The bill passed the House but is expected to face a tougher battle in the Senate and is not expected to pass in its current form. A date has not been set yet for the Senate vote on the PRO Act. However, President Biden has expressed that he wants to make the ABC test the law, which makes the future of independent contracting and freelancing future unclear.
Gariepy says, “While I don’t believe it will pass the Senate as-is, I’m not letting my guard down. The makeup of the Senate could change, which could increase the chance of the legislation going through.”
The consequences of this legislation for freelancers could also mean a loss of business relationships and would force many U.S.-based companies to hire internationally-based contractors.
Unfortunately, the law’s impact in California happened before the exemptions were put in place, causing many freelancers to lose work as companies stopped hiring California-based freelancers.
While the AFL-CIO’s website states that freelance working arrangements will not be affected by the PRO Act or the inclusion of the ABC test in it, many freelancers have concerns over the potential passage of the bill.
If the AB5 law in California is any example, there should be a concern. The Fight for Freelancers group is a nonpartisan group of independent contractors and others who oppose the use of the ABC Test in federal law.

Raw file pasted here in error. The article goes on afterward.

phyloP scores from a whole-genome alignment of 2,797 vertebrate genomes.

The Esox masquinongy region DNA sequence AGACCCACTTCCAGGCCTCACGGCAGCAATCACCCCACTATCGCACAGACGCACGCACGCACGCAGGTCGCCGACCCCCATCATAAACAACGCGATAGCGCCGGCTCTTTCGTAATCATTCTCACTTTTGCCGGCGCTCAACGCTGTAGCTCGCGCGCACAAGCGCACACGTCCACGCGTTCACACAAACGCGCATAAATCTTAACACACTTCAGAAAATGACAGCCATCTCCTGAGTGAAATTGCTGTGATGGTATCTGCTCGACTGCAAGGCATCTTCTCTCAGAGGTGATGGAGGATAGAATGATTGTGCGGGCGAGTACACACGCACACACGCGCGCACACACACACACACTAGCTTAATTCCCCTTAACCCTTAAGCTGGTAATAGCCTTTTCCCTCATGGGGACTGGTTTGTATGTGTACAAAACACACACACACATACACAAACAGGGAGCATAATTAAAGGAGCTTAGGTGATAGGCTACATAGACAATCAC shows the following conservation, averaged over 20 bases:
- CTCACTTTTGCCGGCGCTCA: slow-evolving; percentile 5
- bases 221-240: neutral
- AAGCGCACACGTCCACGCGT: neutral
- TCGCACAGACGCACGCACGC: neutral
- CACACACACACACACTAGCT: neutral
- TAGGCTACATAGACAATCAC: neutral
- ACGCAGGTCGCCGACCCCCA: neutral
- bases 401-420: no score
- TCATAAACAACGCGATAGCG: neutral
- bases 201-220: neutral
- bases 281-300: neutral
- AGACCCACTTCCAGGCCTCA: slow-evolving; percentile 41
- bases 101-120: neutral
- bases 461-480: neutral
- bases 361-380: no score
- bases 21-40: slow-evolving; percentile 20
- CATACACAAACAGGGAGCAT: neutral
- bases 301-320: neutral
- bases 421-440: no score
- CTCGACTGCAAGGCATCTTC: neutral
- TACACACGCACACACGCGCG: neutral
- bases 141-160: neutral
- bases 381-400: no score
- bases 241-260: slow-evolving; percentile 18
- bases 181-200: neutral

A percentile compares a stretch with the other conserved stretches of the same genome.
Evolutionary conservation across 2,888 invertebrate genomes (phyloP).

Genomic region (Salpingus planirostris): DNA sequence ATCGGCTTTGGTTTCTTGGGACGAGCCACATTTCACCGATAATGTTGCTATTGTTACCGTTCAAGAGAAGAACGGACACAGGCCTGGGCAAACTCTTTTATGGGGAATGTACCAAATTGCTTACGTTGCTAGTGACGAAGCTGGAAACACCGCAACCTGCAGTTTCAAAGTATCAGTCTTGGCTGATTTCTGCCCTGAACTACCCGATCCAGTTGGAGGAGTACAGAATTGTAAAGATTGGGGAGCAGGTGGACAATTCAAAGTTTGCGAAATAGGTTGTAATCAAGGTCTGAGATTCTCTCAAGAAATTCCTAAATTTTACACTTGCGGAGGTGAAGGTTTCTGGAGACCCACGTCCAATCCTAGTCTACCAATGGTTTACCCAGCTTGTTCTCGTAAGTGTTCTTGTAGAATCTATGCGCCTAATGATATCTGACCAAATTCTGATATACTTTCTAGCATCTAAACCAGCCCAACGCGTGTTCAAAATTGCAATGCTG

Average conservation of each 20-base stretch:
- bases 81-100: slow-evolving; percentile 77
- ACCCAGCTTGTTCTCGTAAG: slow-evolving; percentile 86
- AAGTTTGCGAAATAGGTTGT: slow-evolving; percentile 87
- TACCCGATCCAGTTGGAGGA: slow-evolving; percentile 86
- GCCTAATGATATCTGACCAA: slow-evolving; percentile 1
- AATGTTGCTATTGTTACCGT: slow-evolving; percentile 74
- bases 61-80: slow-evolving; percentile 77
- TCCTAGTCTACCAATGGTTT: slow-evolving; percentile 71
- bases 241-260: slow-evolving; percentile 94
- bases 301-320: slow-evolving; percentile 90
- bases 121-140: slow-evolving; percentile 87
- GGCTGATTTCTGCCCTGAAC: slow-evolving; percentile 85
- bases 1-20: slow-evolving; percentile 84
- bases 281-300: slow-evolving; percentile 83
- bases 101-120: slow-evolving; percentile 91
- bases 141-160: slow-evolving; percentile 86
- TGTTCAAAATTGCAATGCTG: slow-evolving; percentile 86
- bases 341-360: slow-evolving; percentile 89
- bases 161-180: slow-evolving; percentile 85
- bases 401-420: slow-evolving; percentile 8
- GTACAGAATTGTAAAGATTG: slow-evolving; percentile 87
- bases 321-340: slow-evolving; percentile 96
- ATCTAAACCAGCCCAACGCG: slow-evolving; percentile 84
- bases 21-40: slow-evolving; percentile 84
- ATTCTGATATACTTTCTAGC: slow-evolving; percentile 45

They report on their website that 88 percent of freelancers—including photographers, musicians, online teachers, consultants, and others—oppose the ABC test and any legislation that prevents their ability to work they want to.
The Freelancers Union presents a balanced view on their website, stating that they believe it won’t impact freelancers that worker classification laws in California and other states have. Additionally, they believe any such law would have to undergo debate and review, allowing time for freelancer advocates to advocate for necessary changes ensuring freelancers are not impacted.
Their website states, “Freelancers Union has already discussed our concerns with any law that impedes freelancers’ ability to work with Senate Majority Leader Chuck Schumer, and would engage with him and other political leaders to ensure employment or tax law changes would not use an un-amended ABC test.”
Freelancers or independent contractors who desire to continue to work in this manner should monitor the progress of the PRO Act and the provisions involving the ABC Test. To make your opinion heard, you can reach out to your Senators about the PRO Act.
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This article was produced and syndicated by Wealth of Geeks.
Featured image: Pexels.
Kelley Dukat is a freelance writer, photographer, and event planner currently based in the United States. She has spent the last year as a nomad traveling and house-sitting. She holds a Journalism degree from the University of Colorado at Boulder and previously served as a trade magazine editor. Her favorites include dog-friendly travel, road trips, and nomad life. She is currently working on a memoir and a series of personal essays.